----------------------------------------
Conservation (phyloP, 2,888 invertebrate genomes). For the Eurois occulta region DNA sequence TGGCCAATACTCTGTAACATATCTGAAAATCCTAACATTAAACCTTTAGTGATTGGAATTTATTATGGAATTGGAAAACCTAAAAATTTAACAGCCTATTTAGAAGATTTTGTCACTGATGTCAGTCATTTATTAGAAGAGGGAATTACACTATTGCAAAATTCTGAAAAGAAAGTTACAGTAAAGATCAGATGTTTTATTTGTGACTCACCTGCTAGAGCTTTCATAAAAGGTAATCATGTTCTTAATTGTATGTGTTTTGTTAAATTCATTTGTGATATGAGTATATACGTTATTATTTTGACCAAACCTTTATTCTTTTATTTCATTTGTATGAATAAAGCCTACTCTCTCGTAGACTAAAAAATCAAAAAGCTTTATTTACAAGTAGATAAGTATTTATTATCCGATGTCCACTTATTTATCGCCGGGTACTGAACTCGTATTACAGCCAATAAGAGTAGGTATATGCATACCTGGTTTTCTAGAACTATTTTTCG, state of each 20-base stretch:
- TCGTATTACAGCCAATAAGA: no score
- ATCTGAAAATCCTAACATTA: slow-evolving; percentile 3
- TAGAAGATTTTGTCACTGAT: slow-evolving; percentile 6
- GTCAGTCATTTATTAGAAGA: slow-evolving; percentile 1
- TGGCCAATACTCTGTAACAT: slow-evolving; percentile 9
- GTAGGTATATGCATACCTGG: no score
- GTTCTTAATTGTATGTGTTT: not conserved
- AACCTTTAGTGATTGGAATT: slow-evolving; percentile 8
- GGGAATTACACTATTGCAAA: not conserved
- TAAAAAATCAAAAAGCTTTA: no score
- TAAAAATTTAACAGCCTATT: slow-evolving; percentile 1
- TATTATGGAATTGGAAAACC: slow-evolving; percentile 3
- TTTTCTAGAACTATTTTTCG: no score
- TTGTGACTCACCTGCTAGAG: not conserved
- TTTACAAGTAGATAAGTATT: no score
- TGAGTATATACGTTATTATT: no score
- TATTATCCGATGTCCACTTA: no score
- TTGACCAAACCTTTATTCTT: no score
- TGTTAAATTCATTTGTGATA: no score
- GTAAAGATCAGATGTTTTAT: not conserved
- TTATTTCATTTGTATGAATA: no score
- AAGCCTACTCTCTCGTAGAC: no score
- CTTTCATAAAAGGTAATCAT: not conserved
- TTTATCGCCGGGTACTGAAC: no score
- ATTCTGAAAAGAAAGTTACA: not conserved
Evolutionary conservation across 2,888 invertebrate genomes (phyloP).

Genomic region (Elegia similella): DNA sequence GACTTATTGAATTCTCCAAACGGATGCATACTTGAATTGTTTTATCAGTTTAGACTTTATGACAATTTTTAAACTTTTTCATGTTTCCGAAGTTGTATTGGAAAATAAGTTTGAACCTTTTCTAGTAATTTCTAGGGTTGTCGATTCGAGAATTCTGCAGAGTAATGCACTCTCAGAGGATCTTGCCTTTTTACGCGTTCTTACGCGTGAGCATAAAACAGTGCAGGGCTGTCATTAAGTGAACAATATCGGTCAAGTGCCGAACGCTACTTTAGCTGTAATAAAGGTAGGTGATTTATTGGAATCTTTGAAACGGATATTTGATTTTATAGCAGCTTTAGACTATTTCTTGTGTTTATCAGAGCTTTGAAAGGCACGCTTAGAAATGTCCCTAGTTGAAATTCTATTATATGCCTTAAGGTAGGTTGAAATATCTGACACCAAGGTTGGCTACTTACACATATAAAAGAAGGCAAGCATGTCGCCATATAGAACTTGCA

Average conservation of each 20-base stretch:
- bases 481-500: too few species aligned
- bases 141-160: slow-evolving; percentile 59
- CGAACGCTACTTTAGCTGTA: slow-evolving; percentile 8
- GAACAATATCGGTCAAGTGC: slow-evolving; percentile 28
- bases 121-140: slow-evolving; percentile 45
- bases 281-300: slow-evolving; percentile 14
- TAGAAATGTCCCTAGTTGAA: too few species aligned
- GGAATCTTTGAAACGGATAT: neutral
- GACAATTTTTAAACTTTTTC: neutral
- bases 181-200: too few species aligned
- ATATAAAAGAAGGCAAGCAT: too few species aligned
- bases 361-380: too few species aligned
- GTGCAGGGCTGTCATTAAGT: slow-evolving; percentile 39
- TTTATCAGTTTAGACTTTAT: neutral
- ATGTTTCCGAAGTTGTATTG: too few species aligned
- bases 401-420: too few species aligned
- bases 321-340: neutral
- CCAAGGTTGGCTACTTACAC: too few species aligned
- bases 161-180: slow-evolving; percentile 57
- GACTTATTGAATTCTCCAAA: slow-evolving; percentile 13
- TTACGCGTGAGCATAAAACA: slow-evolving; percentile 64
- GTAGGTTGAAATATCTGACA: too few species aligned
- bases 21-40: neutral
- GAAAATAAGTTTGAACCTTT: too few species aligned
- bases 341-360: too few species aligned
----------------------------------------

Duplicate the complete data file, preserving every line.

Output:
Conservation (phyloP, 2,888 invertebrate genomes). For the Eurois occulta region DNA sequence TGGCCAATACTCTGTAACATATCTGAAAATCCTAACATTAAACCTTTAGTGATTGGAATTTATTATGGAATTGGAAAACCTAAAAATTTAACAGCCTATTTAGAAGATTTTGTCACTGATGTCAGTCATTTATTAGAAGAGGGAATTACACTATTGCAAAATTCTGAAAAGAAAGTTACAGTAAAGATCAGATGTTTTATTTGTGACTCACCTGCTAGAGCTTTCATAAAAGGTAATCATGTTCTTAATTGTATGTGTTTTGTTAAATTCATTTGTGATATGAGTATATACGTTATTATTTTGACCAAACCTTTATTCTTTTATTTCATTTGTATGAATAAAGCCTACTCTCTCGTAGACTAAAAAATCAAAAAGCTTTATTTACAAGTAGATAAGTATTTATTATCCGATGTCCACTTATTTATCGCCGGGTACTGAACTCGTATTACAGCCAATAAGAGTAGGTATATGCATACCTGGTTTTCTAGAACTATTTTTCG, state of each 20-base stretch:
- TCGTATTACAGCCAATAAGA: no score
- ATCTGAAAATCCTAACATTA: slow-evolving; percentile 3
- TAGAAGATTTTGTCACTGAT: slow-evolving; percentile 6
- GTCAGTCATTTATTAGAAGA: slow-evolving; percentile 1
- TGGCCAATACTCTGTAACAT: slow-evolving; percentile 9
- GTAGGTATATGCATACCTGG: no score
- GTTCTTAATTGTATGTGTTT: not conserved
- AACCTTTAGTGATTGGAATT: slow-evolving; percentile 8
- GGGAATTACACTATTGCAAA: not conserved
- TAAAAAATCAAAAAGCTTTA: no score
- TAAAAATTTAACAGCCTATT: slow-evolving; percentile 1
- TATTATGGAATTGGAAAACC: slow-evolving; percentile 3
- TTTTCTAGAACTATTTTTCG: no score
- TTGTGACTCACCTGCTAGAG: not conserved
- TTTACAAGTAGATAAGTATT: no score
- TGAGTATATACGTTATTATT: no score
- TATTATCCGATGTCCACTTA: no score
- TTGACCAAACCTTTATTCTT: no score
- TGTTAAATTCATTTGTGATA: no score
- GTAAAGATCAGATGTTTTAT: not conserved
- TTATTTCATTTGTATGAATA: no score
- AAGCCTACTCTCTCGTAGAC: no score
- CTTTCATAAAAGGTAATCAT: not conserved
- TTTATCGCCGGGTACTGAAC: no score
- ATTCTGAAAAGAAAGTTACA: not conserved
Evolutionary conservation across 2,888 invertebrate genomes (phyloP).

Genomic region (Elegia similella): DNA sequence GACTTATTGAATTCTCCAAACGGATGCATACTTGAATTGTTTTATCAGTTTAGACTTTATGACAATTTTTAAACTTTTTCATGTTTCCGAAGTTGTATTGGAAAATAAGTTTGAACCTTTTCTAGTAATTTCTAGGGTTGTCGATTCGAGAATTCTGCAGAGTAATGCACTCTCAGAGGATCTTGCCTTTTTACGCGTTCTTACGCGTGAGCATAAAACAGTGCAGGGCTGTCATTAAGTGAACAATATCGGTCAAGTGCCGAACGCTACTTTAGCTGTAATAAAGGTAGGTGATTTATTGGAATCTTTGAAACGGATATTTGATTTTATAGCAGCTTTAGACTATTTCTTGTGTTTATCAGAGCTTTGAAAGGCACGCTTAGAAATGTCCCTAGTTGAAATTCTATTATATGCCTTAAGGTAGGTTGAAATATCTGACACCAAGGTTGGCTACTTACACATATAAAAGAAGGCAAGCATGTCGCCATATAGAACTTGCA

Average conservation of each 20-base stretch:
- bases 481-500: too few species aligned
- bases 141-160: slow-evolving; percentile 59
- CGAACGCTACTTTAGCTGTA: slow-evolving; percentile 8
- GAACAATATCGGTCAAGTGC: slow-evolving; percentile 28
- bases 121-140: slow-evolving; percentile 45
- bases 281-300: slow-evolving; percentile 14
- TAGAAATGTCCCTAGTTGAA: too few species aligned
- GGAATCTTTGAAACGGATAT: neutral
- GACAATTTTTAAACTTTTTC: neutral
- bases 181-200: too few species aligned
- ATATAAAAGAAGGCAAGCAT: too few species aligned
- bases 361-380: too few species aligned
- GTGCAGGGCTGTCATTAAGT: slow-evolving; percentile 39
- TTTATCAGTTTAGACTTTAT: neutral
- ATGTTTCCGAAGTTGTATTG: too few species aligned
- bases 401-420: too few species aligned
- bases 321-340: neutral
- CCAAGGTTGGCTACTTACAC: too few species aligned
- bases 161-180: slow-evolving; percentile 57
- GACTTATTGAATTCTCCAAA: slow-evolving; percentile 13
- TTACGCGTGAGCATAAAACA: slow-evolving; percentile 64
- GTAGGTTGAAATATCTGACA: too few species aligned
- bases 21-40: neutral
- GAAAATAAGTTTGAACCTTT: too few species aligned
- bases 341-360: too few species aligned